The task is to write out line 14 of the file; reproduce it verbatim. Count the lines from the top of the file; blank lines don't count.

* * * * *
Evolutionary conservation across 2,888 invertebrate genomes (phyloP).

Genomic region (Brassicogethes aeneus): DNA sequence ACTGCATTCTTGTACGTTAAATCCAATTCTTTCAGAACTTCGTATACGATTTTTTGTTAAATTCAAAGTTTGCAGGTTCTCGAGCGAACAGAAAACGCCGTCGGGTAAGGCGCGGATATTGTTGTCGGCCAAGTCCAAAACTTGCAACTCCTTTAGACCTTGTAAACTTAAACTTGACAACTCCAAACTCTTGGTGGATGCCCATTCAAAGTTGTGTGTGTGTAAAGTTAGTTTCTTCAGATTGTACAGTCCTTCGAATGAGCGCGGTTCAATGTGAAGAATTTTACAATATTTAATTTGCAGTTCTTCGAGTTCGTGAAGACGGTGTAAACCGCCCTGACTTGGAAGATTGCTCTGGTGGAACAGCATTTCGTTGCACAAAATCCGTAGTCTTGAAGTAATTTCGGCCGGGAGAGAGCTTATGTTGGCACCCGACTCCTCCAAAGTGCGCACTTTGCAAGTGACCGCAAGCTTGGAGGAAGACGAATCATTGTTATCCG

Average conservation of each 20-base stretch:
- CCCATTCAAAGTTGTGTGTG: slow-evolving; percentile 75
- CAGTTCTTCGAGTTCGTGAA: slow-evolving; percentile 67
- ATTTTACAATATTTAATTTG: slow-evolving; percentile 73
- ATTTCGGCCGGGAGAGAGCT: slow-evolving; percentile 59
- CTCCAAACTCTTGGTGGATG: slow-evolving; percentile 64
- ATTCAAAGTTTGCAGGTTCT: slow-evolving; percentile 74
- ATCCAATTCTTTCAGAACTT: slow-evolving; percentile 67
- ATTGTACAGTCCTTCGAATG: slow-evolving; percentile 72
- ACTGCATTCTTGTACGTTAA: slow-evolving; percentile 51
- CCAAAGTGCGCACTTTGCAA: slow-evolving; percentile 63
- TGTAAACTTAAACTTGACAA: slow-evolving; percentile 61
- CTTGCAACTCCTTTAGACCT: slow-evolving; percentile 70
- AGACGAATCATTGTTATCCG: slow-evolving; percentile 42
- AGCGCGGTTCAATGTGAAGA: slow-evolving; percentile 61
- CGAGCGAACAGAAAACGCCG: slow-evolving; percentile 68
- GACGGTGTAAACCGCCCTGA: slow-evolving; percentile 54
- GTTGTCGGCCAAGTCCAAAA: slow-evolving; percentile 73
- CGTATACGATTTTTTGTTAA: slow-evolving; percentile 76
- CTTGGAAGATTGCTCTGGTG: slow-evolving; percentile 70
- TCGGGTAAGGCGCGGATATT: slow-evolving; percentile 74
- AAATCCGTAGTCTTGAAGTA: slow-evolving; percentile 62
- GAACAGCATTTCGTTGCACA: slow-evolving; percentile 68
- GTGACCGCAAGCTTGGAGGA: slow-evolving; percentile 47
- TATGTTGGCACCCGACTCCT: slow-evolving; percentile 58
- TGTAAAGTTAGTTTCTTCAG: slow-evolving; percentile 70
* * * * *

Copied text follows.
- TGTAAACTTAAACTTGACAA: slow-evolving; percentile 61